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Time For The Astros To Honor Bob Lillis

Jose Cruz, Mike Scott, Don Wilson, Jim Wynn, Larry Dierker, and Jim Umbricht, all have their numbers retired by the Houston Astros, so they’ll never be forgotten.

Nolan Ryan, Craig Biggio, and Jeff Bagwell also have their numbers retired, but they are either in the Major League Baseball Hall of Fame, or are on their way there in the near future, so their names won’t be forgotten by baseball fans, much less Astros’ fans.

Those guys have their names entrenched, and deservedly, in Astros’ history.

But I think one man’s name is largely forgotten. Bob Lillis.

I think it’s time to remind people of how important he was to the organization for over two decades.

The Astros are doing a great job of embracing the history of the organization by getting a little nostalgic this year. They’re wearing throwback uniforms on Friday nights, giving out bobbleheads of Chris Burke, in honor of his walk-off homer against the Atlanta Braves in the 2005 National League Playoffs, and they’ve instituted something I really like, the Walk of Fame.

The Walk of Fame is a way to honor players, managers, coaches, broadcasters, etc., that have meant a lot to the Astros’ family, without necessarily retiring their numbers.

Names like Bob Aspromonte, Milo Hamilton, Gene Elston, and Joe Morgan are already honored on the Walk of Fame, to go along with Wynn, Cruz, and Dierker, and all deservedly so.

I mentioned Hamilton and Elston, who are both in the broadcasters’ wing of the Hall of Fame, being honored with the Ford C. Frick Award.

Did you know that Harry Kalas, and Bob Prince, two other former Astros’ broadcasters, have been honored with the same award?

Not too many teams have four broadcasters that have been winners of the Ford Frick Award. Right off the top of my head, the St. Louis Cardinals do (Buck, Caray, Garagiola, & Hamilton). The Los Angeles Dodgers do (Scully, Barber, Harwell, Jarrin). And the New York Yankees probably have the most. So there are some, but there aren’t many.

Anyway, I think that a lot of other names, like Scott, Wilson, and Umbricht, to go along with Cesar Cedeno, J.R. Richard, and Phil Garner will be added shortly, but I hope somebody who has flown under the radar for a long time is not forgotten…and again, that guy is Lillis.

Lillis certainly wasn’t a great player during his day. He was a light hitting middle infielder for the Houston Colt 45′s/Astros from 1962-67, accumulating 444 hits. But he was a solid fielder, and a starter for four of his six seasons in Houston.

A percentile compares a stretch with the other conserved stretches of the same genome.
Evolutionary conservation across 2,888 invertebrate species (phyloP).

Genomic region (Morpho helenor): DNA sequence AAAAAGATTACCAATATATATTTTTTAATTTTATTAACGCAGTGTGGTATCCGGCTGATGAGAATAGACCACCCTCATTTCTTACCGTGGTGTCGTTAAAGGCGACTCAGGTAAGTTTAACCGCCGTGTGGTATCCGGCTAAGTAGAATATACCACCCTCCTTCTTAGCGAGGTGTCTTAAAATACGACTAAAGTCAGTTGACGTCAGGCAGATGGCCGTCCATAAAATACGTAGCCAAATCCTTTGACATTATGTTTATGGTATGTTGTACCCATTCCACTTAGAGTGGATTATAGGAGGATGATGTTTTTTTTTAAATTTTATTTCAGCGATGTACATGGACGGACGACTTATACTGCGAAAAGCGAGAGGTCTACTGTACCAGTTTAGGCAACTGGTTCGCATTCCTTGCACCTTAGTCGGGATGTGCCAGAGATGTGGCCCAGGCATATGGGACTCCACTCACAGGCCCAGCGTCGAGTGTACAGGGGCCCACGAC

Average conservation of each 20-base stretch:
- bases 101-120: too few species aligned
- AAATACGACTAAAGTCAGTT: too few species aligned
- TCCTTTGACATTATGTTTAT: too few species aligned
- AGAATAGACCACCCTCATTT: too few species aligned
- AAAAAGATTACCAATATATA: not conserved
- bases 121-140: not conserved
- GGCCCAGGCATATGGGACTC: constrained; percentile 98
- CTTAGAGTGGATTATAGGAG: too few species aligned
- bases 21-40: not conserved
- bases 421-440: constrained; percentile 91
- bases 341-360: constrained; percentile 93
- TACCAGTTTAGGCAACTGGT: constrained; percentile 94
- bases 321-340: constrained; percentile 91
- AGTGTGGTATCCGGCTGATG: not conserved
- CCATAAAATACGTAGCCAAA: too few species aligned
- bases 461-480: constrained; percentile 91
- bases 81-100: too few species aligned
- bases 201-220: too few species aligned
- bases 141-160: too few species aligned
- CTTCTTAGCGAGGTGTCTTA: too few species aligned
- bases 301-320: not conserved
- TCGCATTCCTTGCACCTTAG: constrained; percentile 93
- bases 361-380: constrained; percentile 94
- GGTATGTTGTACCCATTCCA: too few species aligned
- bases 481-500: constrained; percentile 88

Actually, Lillis retired halfway through the 1967 season, to become a coach, until he moved from that position into a scouting role, from 1968-1972.

In 1973, Lillis returned to coaching, joining the staff of Leo Durocher. He remained an Astros’ coach until late in the 1982 season, also serving under Preston Gomez and Bill Virdon, before he became interim manager in 1982.

After his interim stint as manger in 1982, Lillis managed the team for three full seasons, compiling 276-261 overall record.

Lillis finished second in Manager of the Year voting in 1983, when the Astros finished 85-73, after starting the year 0-9.

Nicknamed the “Flea”, Lillis had two winning seasons, with his only losing season being an 80-82 record in 1984.

Think about all the retreaded managers baseball has had throughout the years. It seems like 80% of managers, no matter how badly they failed, got at least a second chance. And here we have Lillis, who was one win away in ’84 from having never had a losing season as a manager, and yet he never managed again.

Personally, I never thought that Lillis should have been let go as manager of the Astros. The team went 83-79 in ’85, and I thought they were ready to contend.

Turns out, they were, winning the NL West under new manager Hal Lanier.

Now, I can’t guarantee you that the Astros would have won the division with Lillis as manager, but I can tell you I think they would have.

Lillis was let go after 1985, and went on to finish his baseball career as a coach for Roger Craig and the San Francisco Giants.

Since then, probably because he hasn’t been involved with the organization in more than a quarter-century, and because he was such a quiet man when he was in Houston, Lillis has been largely forgotten by Astro fans, which is a shame.

Prior to 1986, the Houston Astros/Colt 45′s never went a year without having Lillis on its payroll.

Lillis spent six years as a player, five years as a scout, 11 years as a coach, and three full seasons as a manager for the Astros.

That’s 24 years, almost half the time the franchise has been in existence!

There haven’t been too many people that survived more time than Lillis.

He was an original member of the Houston Colt 45′s. He was a coach on the Astros’ first playoff team in 1980. He was a coach on the Astros’ second playoff team in 1981. He won over 50% of his games as a manager.

That’s quite a resume. Especially for a name that doesn’t jump to the front of people’s minds when talking about who should be in the Walk of Fame.

Ask Elston, who was with the Astros, as their broadcaster, from 1962-86, and was around Lillis for all but one of those years, how important Lillis was to the organization. I don’t know Elston. I never had the pleasure of meeting the man I grew up listening to, but I bet you he’ll tell you that Lillis was one of the top five most important figures in team history over the first 24 years.

Lillis is 82-years-old right now, and I hope he gets to throw out the first-pitch at an Astros’ game over the next couple of years, and his name will be put on the Walk of Fame, where nobody would ever forget his name, or have a hard time doing it, ever again.

 

 

 

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